Showing posts from July, 2008

Last call for HOTM conference

You still have time to sign up for Heart of The Matter virtual homeschool conference. It starts next week. The price for this is $29.95. I will be speaking on Sunday the 3rd, on the topic of "Teaching Math in Homeschool". That is a really general title, and so I will be looking at some broad ideals and goals of teaching math in a homeschool setting, such as: What goals should you have when teaching mathematics in a homeschool setting? What about choosing the right homeschool math curriculum? What is important, what is not? After each talk, there's time for questions and answers session. It all happens online using a online conference software. Go here to register for the conference, see the list of speakers, etc. Please mention that I referred you.

A new book for the Blue Series: Math Mammoth Add & Subtract 4

I have a new book to add to the Blue Series collection of worktexts: Math Mammoth Add & Subtract 4 Math Mammoth Add & Subtract 4 covers the following addition and subtraction related topics which are approximately for the third and fourth grade level: * mental addition and subtraction strategies; * adding and subtracting in columns; * Roman numerals; * the connection between addition and subtraction, missing addend problems, and solving word problems with bar diagrams; * order of operations; * bar graphs, line graphs, and money problems. Price: $5.00 Buy now Samples pages include: Contents and Introduction Addition Review Adding Terminology and Practice More Subtraction Review Subtract in Columns Word Problems and Bar Diagrams Rounding Line Graphs

A Mathematical Trip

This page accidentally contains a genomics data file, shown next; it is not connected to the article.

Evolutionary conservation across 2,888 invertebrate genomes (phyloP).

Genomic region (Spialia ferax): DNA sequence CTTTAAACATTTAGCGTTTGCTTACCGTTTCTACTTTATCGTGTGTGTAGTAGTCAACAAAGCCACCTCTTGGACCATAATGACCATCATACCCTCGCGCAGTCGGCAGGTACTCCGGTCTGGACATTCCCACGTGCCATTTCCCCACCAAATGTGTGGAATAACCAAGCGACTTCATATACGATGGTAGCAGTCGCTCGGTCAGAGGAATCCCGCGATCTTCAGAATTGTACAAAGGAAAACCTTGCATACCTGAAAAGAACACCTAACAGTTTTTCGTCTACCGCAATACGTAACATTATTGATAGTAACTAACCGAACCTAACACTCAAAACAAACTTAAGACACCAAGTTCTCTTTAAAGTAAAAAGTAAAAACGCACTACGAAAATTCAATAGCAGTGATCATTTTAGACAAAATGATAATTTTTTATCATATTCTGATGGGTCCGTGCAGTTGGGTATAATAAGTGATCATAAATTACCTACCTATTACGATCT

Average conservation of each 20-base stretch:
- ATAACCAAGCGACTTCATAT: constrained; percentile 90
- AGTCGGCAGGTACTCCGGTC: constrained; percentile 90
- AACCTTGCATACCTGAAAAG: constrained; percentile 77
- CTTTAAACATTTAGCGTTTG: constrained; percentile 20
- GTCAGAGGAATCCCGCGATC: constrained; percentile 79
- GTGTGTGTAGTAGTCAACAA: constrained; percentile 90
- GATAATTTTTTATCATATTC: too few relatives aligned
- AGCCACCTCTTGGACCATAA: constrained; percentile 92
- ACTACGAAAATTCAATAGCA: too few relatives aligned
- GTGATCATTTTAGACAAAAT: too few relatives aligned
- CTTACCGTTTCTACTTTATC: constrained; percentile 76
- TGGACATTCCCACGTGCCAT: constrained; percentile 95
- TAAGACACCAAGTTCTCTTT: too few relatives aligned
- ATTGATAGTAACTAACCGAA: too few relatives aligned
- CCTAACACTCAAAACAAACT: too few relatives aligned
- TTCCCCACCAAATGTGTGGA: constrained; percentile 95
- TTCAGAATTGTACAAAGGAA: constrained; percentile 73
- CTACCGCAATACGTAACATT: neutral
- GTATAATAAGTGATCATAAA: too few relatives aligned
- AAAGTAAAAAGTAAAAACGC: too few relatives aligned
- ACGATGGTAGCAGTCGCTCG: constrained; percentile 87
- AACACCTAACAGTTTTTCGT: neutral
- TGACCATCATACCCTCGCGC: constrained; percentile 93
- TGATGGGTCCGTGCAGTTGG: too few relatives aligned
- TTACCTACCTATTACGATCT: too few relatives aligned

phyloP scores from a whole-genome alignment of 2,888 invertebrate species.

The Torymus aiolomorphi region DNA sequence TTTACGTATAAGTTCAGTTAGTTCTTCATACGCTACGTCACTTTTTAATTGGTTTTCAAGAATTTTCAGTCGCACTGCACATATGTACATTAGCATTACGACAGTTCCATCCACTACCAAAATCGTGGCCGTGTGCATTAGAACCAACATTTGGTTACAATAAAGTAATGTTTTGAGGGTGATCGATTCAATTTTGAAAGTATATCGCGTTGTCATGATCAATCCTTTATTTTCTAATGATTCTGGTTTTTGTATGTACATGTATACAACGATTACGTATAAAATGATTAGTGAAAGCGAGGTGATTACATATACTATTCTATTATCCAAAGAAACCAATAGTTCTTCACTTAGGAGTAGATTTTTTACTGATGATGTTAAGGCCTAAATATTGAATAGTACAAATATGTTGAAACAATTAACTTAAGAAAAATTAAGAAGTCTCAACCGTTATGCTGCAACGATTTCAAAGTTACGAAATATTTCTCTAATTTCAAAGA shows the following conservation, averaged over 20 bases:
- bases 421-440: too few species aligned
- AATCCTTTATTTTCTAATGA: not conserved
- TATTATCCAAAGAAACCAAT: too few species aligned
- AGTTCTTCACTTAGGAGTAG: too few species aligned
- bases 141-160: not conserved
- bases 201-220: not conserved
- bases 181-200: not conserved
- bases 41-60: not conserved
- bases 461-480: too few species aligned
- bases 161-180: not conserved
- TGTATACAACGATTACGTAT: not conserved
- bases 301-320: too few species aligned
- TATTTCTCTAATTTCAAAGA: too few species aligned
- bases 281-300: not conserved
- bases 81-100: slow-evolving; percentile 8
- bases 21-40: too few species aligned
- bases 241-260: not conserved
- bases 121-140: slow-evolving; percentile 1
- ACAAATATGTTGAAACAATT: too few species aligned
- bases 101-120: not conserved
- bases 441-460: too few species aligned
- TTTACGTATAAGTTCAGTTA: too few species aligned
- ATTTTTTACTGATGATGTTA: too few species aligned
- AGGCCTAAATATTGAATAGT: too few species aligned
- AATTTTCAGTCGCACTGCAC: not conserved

Are you perhaps doing any car trips this summer? Do you realize what a great opportunity it is to teach some real-life math to your children? They need to learn how to calculate the cost of a trip, based on the miles driven, the gas mileage of the car, and the price of gasoline. So today I want to highlight something sent to me by a fellow homeschooling mom, visitor to my site. She uses math a lot within real-life situations, and recently made a geography-math worksheet for her daughter about calculating the length and cost of a trip their grandparents were doing. She allowed me to share that worksheet WITH YOU... so here it is (MS Word 7) and here (Word 6). Right-click to save. See also a travel distance calculator to help you figure out distances. I quote: " It's funny, but even with all the resources we currently have on hand, I find that we spend more time on real-life math (such as calculating tip when we eat out). In fact, I just created a "worksheet" (not

A new carnival

Go stop by Carnival of Cool Homeschoolers at Homeschooled twins blog. For example there's a discussion on when can kids use knives. There's a review of family board games and an article on why children need to memorize math facts, art stuff and more!

Rounding worksheets at

Ta-da-dah! I have finished making a rounding worksheet generator , for whole numbers and decimals. Well, if you're not quite needing it in the midst of the summer heat, perhaps later. Remember to check the page with the list of free worksheet makers when you need some. That's where I list them all, from basic operations to fractions, decimals, factoring, and square roots.

Isn't multiplication repeated addition?

I just found out an interesting column by Keith Devlin ... he tells elementary teachers to stop telling the students that multiplication is repeated addition. Why? His point is, this idea does not carry through. As soon as the student encounters multiplication of fractions (or of decimals), it won't work. You can't think of 3/4 x 6/11 as repeated addition. He feels it's better to portray multiplication as a scaling process: say 5 x 9 means 9 is scaled by a factor of 5. Then, students can have a true "aha" moment as they discover for themselves that you CAN use addition to find the answer to 5 x 9. But, Devlin says, they should be taught and shown the multiplication idea as a scaling process. Now, I feel that Devlin has a point here... so since I'm constantly in the process of writing math materials for my Math Mammoth series of books, and right now I'm writing lessons on multiplying decimals for 5th grade, I took this idea just yesterday and tried to go wi